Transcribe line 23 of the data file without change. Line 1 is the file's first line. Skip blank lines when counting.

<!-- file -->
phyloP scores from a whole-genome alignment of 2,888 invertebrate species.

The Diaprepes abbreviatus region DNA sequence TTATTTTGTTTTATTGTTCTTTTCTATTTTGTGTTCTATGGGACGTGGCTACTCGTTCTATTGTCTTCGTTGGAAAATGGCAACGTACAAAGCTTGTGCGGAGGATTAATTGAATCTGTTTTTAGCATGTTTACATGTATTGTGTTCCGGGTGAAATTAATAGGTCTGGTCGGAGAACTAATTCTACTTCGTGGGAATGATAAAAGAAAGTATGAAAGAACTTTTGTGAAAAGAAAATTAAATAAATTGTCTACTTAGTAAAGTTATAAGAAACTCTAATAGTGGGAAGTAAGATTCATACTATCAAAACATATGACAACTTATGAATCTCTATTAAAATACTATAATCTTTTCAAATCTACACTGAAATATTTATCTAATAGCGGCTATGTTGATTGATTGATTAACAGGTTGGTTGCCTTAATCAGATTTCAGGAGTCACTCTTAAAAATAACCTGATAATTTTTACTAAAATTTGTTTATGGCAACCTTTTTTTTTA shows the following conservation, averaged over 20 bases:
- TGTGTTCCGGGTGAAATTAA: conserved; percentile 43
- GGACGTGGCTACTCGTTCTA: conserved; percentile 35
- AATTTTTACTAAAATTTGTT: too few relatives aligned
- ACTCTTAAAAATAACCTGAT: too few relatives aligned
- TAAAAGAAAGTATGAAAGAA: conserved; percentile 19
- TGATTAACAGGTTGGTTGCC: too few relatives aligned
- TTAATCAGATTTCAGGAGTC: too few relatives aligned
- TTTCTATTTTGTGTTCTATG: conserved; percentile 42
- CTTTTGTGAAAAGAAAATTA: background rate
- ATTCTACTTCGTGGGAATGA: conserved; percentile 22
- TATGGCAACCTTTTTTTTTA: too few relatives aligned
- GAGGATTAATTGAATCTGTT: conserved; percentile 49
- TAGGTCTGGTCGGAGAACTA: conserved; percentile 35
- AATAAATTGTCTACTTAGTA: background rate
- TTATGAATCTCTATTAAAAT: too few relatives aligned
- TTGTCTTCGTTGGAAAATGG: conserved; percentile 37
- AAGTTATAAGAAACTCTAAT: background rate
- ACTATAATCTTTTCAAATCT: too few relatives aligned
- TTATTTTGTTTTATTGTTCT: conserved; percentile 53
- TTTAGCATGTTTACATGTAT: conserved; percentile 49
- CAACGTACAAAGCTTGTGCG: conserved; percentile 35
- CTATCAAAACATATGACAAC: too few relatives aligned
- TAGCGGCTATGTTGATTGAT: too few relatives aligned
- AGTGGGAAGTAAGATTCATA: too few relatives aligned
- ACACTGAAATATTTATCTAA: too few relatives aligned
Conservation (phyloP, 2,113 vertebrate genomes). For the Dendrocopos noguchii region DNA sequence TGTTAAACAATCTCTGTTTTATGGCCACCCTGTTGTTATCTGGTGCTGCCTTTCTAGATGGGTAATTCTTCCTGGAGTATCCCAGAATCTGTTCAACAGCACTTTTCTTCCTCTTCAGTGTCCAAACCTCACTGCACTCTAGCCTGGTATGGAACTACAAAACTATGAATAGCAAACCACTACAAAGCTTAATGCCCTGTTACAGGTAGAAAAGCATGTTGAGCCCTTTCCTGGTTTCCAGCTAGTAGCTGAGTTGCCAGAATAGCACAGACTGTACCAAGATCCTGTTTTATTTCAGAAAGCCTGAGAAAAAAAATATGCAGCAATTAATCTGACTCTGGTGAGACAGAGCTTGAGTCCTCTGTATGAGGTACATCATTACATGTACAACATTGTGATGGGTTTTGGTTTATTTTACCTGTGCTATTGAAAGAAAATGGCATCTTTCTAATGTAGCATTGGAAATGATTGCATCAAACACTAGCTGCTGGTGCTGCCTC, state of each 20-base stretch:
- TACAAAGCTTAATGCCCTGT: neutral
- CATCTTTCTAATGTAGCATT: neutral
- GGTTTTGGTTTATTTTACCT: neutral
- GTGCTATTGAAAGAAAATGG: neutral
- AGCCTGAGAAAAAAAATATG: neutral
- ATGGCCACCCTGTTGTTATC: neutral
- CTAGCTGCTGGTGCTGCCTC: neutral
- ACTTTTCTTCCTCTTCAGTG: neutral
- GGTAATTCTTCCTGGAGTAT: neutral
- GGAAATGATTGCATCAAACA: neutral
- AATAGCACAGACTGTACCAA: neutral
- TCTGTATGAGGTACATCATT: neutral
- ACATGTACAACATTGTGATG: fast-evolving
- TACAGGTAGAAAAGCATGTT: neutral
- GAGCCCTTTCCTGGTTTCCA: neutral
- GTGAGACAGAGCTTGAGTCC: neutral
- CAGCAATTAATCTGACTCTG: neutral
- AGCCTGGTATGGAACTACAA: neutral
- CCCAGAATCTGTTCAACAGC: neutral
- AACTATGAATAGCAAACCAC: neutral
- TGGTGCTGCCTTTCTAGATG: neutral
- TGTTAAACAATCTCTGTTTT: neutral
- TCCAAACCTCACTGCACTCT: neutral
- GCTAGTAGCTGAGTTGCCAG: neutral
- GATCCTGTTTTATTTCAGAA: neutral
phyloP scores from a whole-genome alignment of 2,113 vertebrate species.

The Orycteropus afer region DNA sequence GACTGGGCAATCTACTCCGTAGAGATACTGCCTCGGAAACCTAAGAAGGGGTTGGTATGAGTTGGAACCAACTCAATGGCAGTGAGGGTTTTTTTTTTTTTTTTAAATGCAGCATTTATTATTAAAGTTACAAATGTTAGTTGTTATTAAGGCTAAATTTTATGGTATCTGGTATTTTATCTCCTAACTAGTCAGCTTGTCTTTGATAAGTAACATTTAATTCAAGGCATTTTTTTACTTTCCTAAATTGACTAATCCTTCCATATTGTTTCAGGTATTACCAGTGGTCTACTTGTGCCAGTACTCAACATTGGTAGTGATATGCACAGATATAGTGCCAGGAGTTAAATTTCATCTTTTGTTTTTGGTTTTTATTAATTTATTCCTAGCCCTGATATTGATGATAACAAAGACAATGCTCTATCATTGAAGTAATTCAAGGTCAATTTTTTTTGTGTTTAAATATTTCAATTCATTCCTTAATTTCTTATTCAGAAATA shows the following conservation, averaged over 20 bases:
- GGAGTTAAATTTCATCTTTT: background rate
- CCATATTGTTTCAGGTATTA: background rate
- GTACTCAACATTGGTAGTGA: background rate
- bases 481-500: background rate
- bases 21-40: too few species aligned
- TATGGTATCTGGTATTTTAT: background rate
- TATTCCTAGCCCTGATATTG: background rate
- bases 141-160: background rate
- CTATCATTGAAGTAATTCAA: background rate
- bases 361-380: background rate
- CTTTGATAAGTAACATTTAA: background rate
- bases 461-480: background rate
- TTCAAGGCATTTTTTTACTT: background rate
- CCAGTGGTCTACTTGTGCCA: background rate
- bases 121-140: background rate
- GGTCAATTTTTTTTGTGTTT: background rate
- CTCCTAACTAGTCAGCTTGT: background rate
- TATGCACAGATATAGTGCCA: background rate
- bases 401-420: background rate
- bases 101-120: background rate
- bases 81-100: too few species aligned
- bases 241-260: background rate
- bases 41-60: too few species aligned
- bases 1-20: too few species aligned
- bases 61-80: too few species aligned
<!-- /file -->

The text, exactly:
- CAACGTACAAAGCTTGTGCG: conserved; percentile 35